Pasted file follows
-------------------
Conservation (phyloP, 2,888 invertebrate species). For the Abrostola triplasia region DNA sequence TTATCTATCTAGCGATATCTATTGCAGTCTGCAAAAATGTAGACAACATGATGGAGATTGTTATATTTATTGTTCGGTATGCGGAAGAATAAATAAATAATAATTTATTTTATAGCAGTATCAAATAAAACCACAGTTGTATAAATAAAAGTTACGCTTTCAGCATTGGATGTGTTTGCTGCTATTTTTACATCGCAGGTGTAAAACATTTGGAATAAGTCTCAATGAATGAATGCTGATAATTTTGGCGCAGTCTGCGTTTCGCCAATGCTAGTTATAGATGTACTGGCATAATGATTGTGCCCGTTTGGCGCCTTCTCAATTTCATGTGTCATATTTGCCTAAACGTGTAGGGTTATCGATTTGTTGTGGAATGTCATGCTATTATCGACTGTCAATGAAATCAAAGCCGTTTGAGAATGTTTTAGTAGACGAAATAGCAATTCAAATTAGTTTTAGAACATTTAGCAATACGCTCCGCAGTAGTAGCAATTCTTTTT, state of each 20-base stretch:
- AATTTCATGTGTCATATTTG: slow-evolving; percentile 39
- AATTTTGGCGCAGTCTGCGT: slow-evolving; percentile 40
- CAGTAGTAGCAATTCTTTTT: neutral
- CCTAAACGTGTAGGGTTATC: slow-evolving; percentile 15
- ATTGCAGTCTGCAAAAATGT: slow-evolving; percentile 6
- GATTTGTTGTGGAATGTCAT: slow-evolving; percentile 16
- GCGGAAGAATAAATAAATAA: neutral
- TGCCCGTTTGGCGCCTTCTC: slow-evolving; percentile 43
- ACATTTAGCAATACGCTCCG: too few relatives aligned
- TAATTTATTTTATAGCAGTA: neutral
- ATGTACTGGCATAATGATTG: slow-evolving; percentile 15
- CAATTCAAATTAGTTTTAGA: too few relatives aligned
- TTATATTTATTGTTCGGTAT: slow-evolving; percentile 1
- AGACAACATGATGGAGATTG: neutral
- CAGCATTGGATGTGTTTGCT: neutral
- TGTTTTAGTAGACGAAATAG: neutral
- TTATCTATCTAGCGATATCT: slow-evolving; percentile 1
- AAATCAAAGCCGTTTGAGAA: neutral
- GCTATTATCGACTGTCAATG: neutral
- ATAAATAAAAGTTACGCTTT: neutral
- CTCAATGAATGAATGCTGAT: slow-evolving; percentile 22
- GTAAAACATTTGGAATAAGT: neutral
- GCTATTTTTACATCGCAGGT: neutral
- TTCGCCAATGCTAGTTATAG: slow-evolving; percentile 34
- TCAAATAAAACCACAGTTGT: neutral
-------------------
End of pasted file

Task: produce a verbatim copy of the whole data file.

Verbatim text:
Conservation (phyloP, 2,888 invertebrate species). For the Abrostola triplasia region DNA sequence TTATCTATCTAGCGATATCTATTGCAGTCTGCAAAAATGTAGACAACATGATGGAGATTGTTATATTTATTGTTCGGTATGCGGAAGAATAAATAAATAATAATTTATTTTATAGCAGTATCAAATAAAACCACAGTTGTATAAATAAAAGTTACGCTTTCAGCATTGGATGTGTTTGCTGCTATTTTTACATCGCAGGTGTAAAACATTTGGAATAAGTCTCAATGAATGAATGCTGATAATTTTGGCGCAGTCTGCGTTTCGCCAATGCTAGTTATAGATGTACTGGCATAATGATTGTGCCCGTTTGGCGCCTTCTCAATTTCATGTGTCATATTTGCCTAAACGTGTAGGGTTATCGATTTGTTGTGGAATGTCATGCTATTATCGACTGTCAATGAAATCAAAGCCGTTTGAGAATGTTTTAGTAGACGAAATAGCAATTCAAATTAGTTTTAGAACATTTAGCAATACGCTCCGCAGTAGTAGCAATTCTTTTT, state of each 20-base stretch:
- AATTTCATGTGTCATATTTG: slow-evolving; percentile 39
- AATTTTGGCGCAGTCTGCGT: slow-evolving; percentile 40
- CAGTAGTAGCAATTCTTTTT: neutral
- CCTAAACGTGTAGGGTTATC: slow-evolving; percentile 15
- ATTGCAGTCTGCAAAAATGT: slow-evolving; percentile 6
- GATTTGTTGTGGAATGTCAT: slow-evolving; percentile 16
- GCGGAAGAATAAATAAATAA: neutral
- TGCCCGTTTGGCGCCTTCTC: slow-evolving; percentile 43
- ACATTTAGCAATACGCTCCG: too few relatives aligned
- TAATTTATTTTATAGCAGTA: neutral
- ATGTACTGGCATAATGATTG: slow-evolving; percentile 15
- CAATTCAAATTAGTTTTAGA: too few relatives aligned
- TTATATTTATTGTTCGGTAT: slow-evolving; percentile 1
- AGACAACATGATGGAGATTG: neutral
- CAGCATTGGATGTGTTTGCT: neutral
- TGTTTTAGTAGACGAAATAG: neutral
- TTATCTATCTAGCGATATCT: slow-evolving; percentile 1
- AAATCAAAGCCGTTTGAGAA: neutral
- GCTATTATCGACTGTCAATG: neutral
- ATAAATAAAAGTTACGCTTT: neutral
- CTCAATGAATGAATGCTGAT: slow-evolving; percentile 22
- GTAAAACATTTGGAATAAGT: neutral
- GCTATTTTTACATCGCAGGT: neutral
- TTCGCCAATGCTAGTTATAG: slow-evolving; percentile 34
- TCAAATAAAACCACAGTTGT: neutral